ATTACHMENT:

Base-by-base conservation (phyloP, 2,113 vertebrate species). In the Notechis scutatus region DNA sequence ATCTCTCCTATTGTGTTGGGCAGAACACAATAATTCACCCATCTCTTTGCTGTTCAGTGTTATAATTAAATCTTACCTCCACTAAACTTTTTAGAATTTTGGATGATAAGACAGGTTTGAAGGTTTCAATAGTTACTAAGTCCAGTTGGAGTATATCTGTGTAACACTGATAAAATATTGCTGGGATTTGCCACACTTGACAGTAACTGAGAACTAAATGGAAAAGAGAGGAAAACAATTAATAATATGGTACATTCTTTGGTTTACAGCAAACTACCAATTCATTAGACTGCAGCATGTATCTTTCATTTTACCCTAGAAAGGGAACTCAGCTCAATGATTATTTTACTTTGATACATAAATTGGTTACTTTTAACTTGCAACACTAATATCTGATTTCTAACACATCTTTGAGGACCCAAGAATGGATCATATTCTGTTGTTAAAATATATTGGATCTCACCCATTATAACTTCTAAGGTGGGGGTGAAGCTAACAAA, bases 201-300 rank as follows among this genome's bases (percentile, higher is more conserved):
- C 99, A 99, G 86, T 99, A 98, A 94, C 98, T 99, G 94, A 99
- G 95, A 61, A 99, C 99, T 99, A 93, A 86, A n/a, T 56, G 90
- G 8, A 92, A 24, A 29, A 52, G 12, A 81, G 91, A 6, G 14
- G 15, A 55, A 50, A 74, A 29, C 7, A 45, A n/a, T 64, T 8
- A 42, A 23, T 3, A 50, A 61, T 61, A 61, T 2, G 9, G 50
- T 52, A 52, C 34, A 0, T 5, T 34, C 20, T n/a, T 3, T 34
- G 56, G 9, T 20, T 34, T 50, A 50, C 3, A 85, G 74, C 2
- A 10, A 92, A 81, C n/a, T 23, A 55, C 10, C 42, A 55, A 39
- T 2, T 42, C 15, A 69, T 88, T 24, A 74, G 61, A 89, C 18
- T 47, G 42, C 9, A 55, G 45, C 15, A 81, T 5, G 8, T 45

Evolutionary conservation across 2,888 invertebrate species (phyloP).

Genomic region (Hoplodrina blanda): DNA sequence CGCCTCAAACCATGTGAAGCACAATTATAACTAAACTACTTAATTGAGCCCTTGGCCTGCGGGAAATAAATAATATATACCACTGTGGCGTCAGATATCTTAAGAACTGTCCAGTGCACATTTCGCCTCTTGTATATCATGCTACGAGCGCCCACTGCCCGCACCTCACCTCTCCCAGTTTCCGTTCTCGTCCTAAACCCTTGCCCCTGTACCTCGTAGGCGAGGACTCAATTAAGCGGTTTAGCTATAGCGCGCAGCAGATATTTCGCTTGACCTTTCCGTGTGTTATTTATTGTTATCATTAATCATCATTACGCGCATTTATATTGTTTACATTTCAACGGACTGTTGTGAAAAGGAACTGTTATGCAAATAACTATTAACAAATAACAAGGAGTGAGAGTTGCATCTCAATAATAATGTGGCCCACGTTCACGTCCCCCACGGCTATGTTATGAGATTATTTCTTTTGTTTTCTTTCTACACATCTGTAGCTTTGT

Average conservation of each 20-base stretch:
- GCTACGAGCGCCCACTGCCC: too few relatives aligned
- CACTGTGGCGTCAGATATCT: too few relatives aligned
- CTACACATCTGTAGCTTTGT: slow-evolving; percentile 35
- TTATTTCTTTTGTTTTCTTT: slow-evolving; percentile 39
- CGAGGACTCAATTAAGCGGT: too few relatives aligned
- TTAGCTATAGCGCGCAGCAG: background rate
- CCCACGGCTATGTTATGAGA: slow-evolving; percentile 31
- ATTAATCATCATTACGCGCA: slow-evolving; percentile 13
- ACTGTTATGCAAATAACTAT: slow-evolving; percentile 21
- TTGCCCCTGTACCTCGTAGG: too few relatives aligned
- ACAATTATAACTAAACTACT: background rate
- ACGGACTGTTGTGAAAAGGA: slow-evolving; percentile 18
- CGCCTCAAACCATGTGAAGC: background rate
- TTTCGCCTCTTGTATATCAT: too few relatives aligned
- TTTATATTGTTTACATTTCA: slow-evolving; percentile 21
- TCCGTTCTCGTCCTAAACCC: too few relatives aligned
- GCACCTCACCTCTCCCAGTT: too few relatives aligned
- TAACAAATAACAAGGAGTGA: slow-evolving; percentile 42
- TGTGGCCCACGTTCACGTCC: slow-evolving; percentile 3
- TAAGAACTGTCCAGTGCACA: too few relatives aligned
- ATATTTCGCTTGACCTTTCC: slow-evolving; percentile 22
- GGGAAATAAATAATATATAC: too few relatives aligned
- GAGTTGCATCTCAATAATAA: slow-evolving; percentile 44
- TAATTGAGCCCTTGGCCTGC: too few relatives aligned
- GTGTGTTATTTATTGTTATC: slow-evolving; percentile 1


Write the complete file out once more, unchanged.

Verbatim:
Base-by-base conservation (phyloP, 2,113 vertebrate species). In the Notechis scutatus region DNA sequence ATCTCTCCTATTGTGTTGGGCAGAACACAATAATTCACCCATCTCTTTGCTGTTCAGTGTTATAATTAAATCTTACCTCCACTAAACTTTTTAGAATTTTGGATGATAAGACAGGTTTGAAGGTTTCAATAGTTACTAAGTCCAGTTGGAGTATATCTGTGTAACACTGATAAAATATTGCTGGGATTTGCCACACTTGACAGTAACTGAGAACTAAATGGAAAAGAGAGGAAAACAATTAATAATATGGTACATTCTTTGGTTTACAGCAAACTACCAATTCATTAGACTGCAGCATGTATCTTTCATTTTACCCTAGAAAGGGAACTCAGCTCAATGATTATTTTACTTTGATACATAAATTGGTTACTTTTAACTTGCAACACTAATATCTGATTTCTAACACATCTTTGAGGACCCAAGAATGGATCATATTCTGTTGTTAAAATATATTGGATCTCACCCATTATAACTTCTAAGGTGGGGGTGAAGCTAACAAA, bases 201-300 rank as follows among this genome's bases (percentile, higher is more conserved):
- C 99, A 99, G 86, T 99, A 98, A 94, C 98, T 99, G 94, A 99
- G 95, A 61, A 99, C 99, T 99, A 93, A 86, A n/a, T 56, G 90
- G 8, A 92, A 24, A 29, A 52, G 12, A 81, G 91, A 6, G 14
- G 15, A 55, A 50, A 74, A 29, C 7, A 45, A n/a, T 64, T 8
- A 42, A 23, T 3, A 50, A 61, T 61, A 61, T 2, G 9, G 50
- T 52, A 52, C 34, A 0, T 5, T 34, C 20, T n/a, T 3, T 34
- G 56, G 9, T 20, T 34, T 50, A 50, C 3, A 85, G 74, C 2
- A 10, A 92, A 81, C n/a, T 23, A 55, C 10, C 42, A 55, A 39
- T 2, T 42, C 15, A 69, T 88, T 24, A 74, G 61, A 89, C 18
- T 47, G 42, C 9, A 55, G 45, C 15, A 81, T 5, G 8, T 45

Evolutionary conservation across 2,888 invertebrate species (phyloP).

Genomic region (Hoplodrina blanda): DNA sequence CGCCTCAAACCATGTGAAGCACAATTATAACTAAACTACTTAATTGAGCCCTTGGCCTGCGGGAAATAAATAATATATACCACTGTGGCGTCAGATATCTTAAGAACTGTCCAGTGCACATTTCGCCTCTTGTATATCATGCTACGAGCGCCCACTGCCCGCACCTCACCTCTCCCAGTTTCCGTTCTCGTCCTAAACCCTTGCCCCTGTACCTCGTAGGCGAGGACTCAATTAAGCGGTTTAGCTATAGCGCGCAGCAGATATTTCGCTTGACCTTTCCGTGTGTTATTTATTGTTATCATTAATCATCATTACGCGCATTTATATTGTTTACATTTCAACGGACTGTTGTGAAAAGGAACTGTTATGCAAATAACTATTAACAAATAACAAGGAGTGAGAGTTGCATCTCAATAATAATGTGGCCCACGTTCACGTCCCCCACGGCTATGTTATGAGATTATTTCTTTTGTTTTCTTTCTACACATCTGTAGCTTTGT

Average conservation of each 20-base stretch:
- GCTACGAGCGCCCACTGCCC: too few relatives aligned
- CACTGTGGCGTCAGATATCT: too few relatives aligned
- CTACACATCTGTAGCTTTGT: slow-evolving; percentile 35
- TTATTTCTTTTGTTTTCTTT: slow-evolving; percentile 39
- CGAGGACTCAATTAAGCGGT: too few relatives aligned
- TTAGCTATAGCGCGCAGCAG: background rate
- CCCACGGCTATGTTATGAGA: slow-evolving; percentile 31
- ATTAATCATCATTACGCGCA: slow-evolving; percentile 13
- ACTGTTATGCAAATAACTAT: slow-evolving; percentile 21
- TTGCCCCTGTACCTCGTAGG: too few relatives aligned
- ACAATTATAACTAAACTACT: background rate
- ACGGACTGTTGTGAAAAGGA: slow-evolving; percentile 18
- CGCCTCAAACCATGTGAAGC: background rate
- TTTCGCCTCTTGTATATCAT: too few relatives aligned
- TTTATATTGTTTACATTTCA: slow-evolving; percentile 21
- TCCGTTCTCGTCCTAAACCC: too few relatives aligned
- GCACCTCACCTCTCCCAGTT: too few relatives aligned
- TAACAAATAACAAGGAGTGA: slow-evolving; percentile 42
- TGTGGCCCACGTTCACGTCC: slow-evolving; percentile 3
- TAAGAACTGTCCAGTGCACA: too few relatives aligned
- ATATTTCGCTTGACCTTTCC: slow-evolving; percentile 22
- GGGAAATAAATAATATATAC: too few relatives aligned
- GAGTTGCATCTCAATAATAA: slow-evolving; percentile 44
- TAATTGAGCCCTTGGCCTGC: too few relatives aligned
- GTGTGTTATTTATTGTTATC: slow-evolving; percentile 1